We finished our meal with the dessert of lemongrass icecream with citrus fruits and lemon cream. It's simple yet quite decent, in the whole scheme of things. The icecream was creamy and rich, and every component worked in harmony and was refreshing and tasty.

The menu came with a matching wine option originally but we turned that down and picked directly from the wine list instead, though we followed the same Burgundy trend and chose a red from the region. Its wine list is probably one of the most impressive in town - I can't imagine anywhere on this side of the globe would have a wider selection of every Bordeaux and Burgundy appellations and also good choices from the rest of the world than the two Robuchon restaurants in Hong Kong and Macau.

After going hardly a portion of the 100-plus page wine list, we settled with Domaine Dominique Laurent's Clos de la Roche 2006. Opened up with bright aroma and black fruit note, which slowly dissipated to reveal an oak dominant character. Medium-bodied, with smooth, fine tannins and a long pleasant finish. Not bad for this price range at all and at this age. But apparently that didn't merit any attention from the sommelier, who didn't bother to stop at our table all night after opening the bottle for us, not even when my glass was near empty a few times he happened to walk by - well guess he either thought we were cheap skate Burgundy drinkers whom he couldn't be bothered with or too busy chitchatting with other waitstaff on the need to sell more wines to meet his sales target.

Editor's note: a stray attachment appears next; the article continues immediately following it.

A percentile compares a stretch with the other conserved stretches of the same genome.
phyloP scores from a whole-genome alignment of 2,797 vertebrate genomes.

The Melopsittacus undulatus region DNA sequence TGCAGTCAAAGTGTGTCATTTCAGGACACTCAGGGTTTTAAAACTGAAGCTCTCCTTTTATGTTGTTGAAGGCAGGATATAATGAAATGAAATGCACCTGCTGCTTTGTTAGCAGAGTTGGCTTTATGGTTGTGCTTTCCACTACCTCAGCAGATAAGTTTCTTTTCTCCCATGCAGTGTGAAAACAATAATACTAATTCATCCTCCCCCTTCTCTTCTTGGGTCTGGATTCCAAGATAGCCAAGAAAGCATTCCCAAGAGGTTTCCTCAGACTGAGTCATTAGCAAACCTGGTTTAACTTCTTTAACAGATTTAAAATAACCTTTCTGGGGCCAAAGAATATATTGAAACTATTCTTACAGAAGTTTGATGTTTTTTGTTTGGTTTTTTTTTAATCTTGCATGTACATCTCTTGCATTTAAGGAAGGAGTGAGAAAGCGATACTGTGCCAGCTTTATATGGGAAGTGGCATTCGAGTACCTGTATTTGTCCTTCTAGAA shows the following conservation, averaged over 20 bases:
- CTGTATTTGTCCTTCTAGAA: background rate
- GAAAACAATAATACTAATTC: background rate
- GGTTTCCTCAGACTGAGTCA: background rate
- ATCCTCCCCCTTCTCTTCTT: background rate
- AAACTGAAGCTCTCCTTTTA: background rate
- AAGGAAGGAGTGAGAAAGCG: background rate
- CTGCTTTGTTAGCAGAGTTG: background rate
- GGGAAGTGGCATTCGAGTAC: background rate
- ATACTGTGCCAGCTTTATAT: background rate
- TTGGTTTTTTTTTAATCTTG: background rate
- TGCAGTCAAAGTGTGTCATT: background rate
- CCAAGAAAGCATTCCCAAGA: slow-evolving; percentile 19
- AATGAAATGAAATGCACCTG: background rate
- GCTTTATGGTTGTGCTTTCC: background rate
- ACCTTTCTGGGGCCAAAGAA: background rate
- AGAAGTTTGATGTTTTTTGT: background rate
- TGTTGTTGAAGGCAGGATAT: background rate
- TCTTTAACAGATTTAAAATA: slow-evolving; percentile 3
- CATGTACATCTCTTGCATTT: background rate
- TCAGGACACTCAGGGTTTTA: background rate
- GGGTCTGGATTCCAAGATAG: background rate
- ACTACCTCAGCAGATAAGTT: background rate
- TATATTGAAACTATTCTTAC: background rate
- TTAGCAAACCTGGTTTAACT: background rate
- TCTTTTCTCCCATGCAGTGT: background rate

Once again, we were let down by the service the rest of the evening - just like our first visit. At a 3-star restaurant we did expect 3-star service but this time it's far from it, again. From taking 5 minutes to bring us some wet towels after we asked for it, to letting my wine glass went empty on multiple occasions without refilling, to the sommelier rolling his eyes when I told him I needed more time to study the wine list (and turned down his recommendations), to staff holding the serving plate in one hand in mid-air expecting us to bring it to the table ourselves, to almost stabbing me with a steak knife when he brought us the silverware, to describing the white wine jelly on my Bresse chicken dish as "that yellow 'thing'" in Chinese, you made your pick what's worst. Apart from those "isolated" incidents, I felt their services were aloof and inconsistent for the entire time from the moment we walked in until we left the restaurant, which we found strange for a restaurant of this level.